She said a couple aged 60 across the street were exempt from the housing benefit changes, adding to the sense of unfairness since they were only two years older. Add to this the fact that help had not been offered to find a new home or cover any of the expenses of moving – such as a removal van, new carpets or redecorating.
She said: “On £114 per week, how would we be able to pay for that?”
Campaigner Jak Leith, 46, is a full-time carer and is fighting to limit the impact of the cuts in the Calderdale community.
She said her circumstances could have left her very vulnerable if things had turned out differently.
“I have a large family and I was under-accommodated at the start of my tenancy,” she said. “If I had been allocated the right property initially I would now have two spare bedrooms.”
As part of the campaign in Calderdale, Jak is involved in organising meetings and delivering leaflets.
She said: “On the street I live in now, three families have been affected. We’ve all lived here a long time – 14 years. I know another girl who is in remission from leukaemia and is now suffering again because of this.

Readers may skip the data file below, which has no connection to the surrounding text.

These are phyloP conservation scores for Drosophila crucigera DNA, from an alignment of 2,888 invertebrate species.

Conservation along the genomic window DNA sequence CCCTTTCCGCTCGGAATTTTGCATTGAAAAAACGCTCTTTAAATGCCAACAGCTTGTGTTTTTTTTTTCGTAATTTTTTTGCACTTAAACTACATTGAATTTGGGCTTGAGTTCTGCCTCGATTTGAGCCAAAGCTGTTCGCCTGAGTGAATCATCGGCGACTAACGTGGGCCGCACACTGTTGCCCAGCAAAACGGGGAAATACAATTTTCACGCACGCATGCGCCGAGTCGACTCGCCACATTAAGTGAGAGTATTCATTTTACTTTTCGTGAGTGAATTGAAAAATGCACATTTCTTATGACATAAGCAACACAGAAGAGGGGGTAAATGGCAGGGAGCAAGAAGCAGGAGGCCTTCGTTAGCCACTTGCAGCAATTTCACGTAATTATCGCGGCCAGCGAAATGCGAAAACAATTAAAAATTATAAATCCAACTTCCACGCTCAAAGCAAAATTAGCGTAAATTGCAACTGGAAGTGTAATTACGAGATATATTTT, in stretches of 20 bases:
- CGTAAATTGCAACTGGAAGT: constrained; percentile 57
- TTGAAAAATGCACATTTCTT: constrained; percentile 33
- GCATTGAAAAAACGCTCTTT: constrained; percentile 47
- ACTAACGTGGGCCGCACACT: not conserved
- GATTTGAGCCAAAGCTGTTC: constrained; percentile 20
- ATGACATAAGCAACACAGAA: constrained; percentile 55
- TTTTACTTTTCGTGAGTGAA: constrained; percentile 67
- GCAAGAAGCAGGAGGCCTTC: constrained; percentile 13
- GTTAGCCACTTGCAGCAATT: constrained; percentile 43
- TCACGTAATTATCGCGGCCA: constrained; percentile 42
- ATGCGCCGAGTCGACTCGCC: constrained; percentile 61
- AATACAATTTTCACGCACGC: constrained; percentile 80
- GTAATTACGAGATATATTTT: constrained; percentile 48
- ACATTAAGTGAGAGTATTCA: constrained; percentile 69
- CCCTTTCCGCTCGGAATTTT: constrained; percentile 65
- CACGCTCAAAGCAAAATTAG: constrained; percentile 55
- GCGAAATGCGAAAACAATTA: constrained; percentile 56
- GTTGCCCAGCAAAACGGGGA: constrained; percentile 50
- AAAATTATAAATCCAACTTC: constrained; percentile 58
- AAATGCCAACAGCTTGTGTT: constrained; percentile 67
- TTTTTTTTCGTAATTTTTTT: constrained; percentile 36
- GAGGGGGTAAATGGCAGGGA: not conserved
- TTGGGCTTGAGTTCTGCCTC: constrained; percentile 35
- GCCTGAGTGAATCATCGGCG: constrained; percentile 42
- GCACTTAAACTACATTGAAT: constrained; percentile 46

“They are all being ousted from their homes, nobody knows where they are going. It’s breaking my heart.”
Ms Leith said she had seen the community grow up around her, with relationships forming and developing.
“I think there will be a final breakdown in communities,” she said. “People have been crying in the streets to us.”
A report published by The Centre for Regional Economic and Social Research (CRESR) suggested areas in the North of England, Wales and Scotland will be hit much harder by the welfare cuts than in the south.
The report demonstrated that areas of Yorkshire with particularly high levels of deprivation, like Rotherham and Barnsley, will be hit harder by the cuts than more affluent areas such as Harrogate.
Hull will be hardest hit area, says the report. Hull City Council say they received over 2,000 calls on the first day they opened their special 300 303 hotline for advice on welfare reform changes.
About 5,480 households are set to be affected by the welfare changes in the city, and typical questions to the helpline revolve around the ‘bedroom tax’, emergency credit for gas and electricity bills and requests for information about food banks.
Councillor Stephen Brady, Leader of Hull City Council, said: “We have received a high number of calls, mainly relating to crisis loan payments, worries over money, people affected by welfare reform and changes to the occupancy rules for housing benefit, and staff are working really hard to get through all the different enquiries.
“It is clear there is a lot of concern and our teams are providing advice and information to help people make informed decisions about their circumstances and the next steps they may need to make.”